Barclays Bikes: Owen opened his bike shop in Dalston 24 years ago. Since then, the area has changed almost beyond recognition. Owen was a musician in his early adult life and only set up Barclays after getting tired of life on the road. Barclays is a bike shop with no frills, but a lot of returning customers, and if anyone has seen the changes in cycling demographics, it’s Owen.
“It was always a community shop from the day I opened it up,” says Owen. “I served people in the area that I’d known for years. I served them and now I serve their children. It’s only since the area has changed that I’ve started getting a new set of customers. They’ve uplifted me a little bit though, because they’ve got all this disposable income.”
Like Sam, Owen refuses to do any marketing. He doesn’t even have a website, yet he says he’s busier than he ever has been. Owen sees the number of women cyclists rising right in front of his eyes. “Five years ago there would be 30 men’s bikes come in and three women’s bikes. Now it’s half and half. When I stand outside the shop there’s a row of 10 cyclists waiting at the lights and at least four are women. Years ago you wouldn’t even find one in that bunch.”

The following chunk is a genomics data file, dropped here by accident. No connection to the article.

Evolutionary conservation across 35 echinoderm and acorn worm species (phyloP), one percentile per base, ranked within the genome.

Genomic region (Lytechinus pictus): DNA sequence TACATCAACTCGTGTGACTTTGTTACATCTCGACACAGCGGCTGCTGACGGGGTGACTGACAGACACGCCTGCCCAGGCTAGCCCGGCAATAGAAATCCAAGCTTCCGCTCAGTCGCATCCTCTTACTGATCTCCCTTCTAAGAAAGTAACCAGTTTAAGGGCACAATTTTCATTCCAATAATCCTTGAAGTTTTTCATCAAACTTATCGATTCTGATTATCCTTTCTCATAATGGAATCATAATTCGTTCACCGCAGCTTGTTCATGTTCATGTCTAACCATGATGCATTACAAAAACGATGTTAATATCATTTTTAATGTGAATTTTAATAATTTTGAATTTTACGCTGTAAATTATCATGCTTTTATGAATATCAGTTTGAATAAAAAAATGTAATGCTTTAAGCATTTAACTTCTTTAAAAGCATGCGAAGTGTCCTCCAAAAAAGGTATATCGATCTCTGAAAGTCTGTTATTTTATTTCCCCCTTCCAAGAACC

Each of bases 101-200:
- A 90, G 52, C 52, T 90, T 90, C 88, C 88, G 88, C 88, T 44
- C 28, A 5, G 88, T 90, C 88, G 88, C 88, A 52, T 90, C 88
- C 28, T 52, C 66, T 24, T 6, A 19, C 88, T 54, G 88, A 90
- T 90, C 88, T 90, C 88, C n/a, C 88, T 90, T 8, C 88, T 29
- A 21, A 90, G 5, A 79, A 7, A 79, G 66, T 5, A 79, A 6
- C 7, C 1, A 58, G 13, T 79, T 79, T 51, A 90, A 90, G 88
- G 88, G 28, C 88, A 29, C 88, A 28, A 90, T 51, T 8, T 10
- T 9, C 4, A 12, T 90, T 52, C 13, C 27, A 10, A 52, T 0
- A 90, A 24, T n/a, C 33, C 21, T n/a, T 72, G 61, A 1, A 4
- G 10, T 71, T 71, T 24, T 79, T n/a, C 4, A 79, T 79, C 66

“I served people in the area that I’d known for years. I served them and now I serve their children.”
Owen has just signed another 10-year lease on the building and will hand over the reigns to his nephew when he retires. Longevity in a small business, especially one being passed on through the family is rare in modern London. It shows that a bike shop can remain rooted in the community in which it was formed but also adapt to changing circumstances.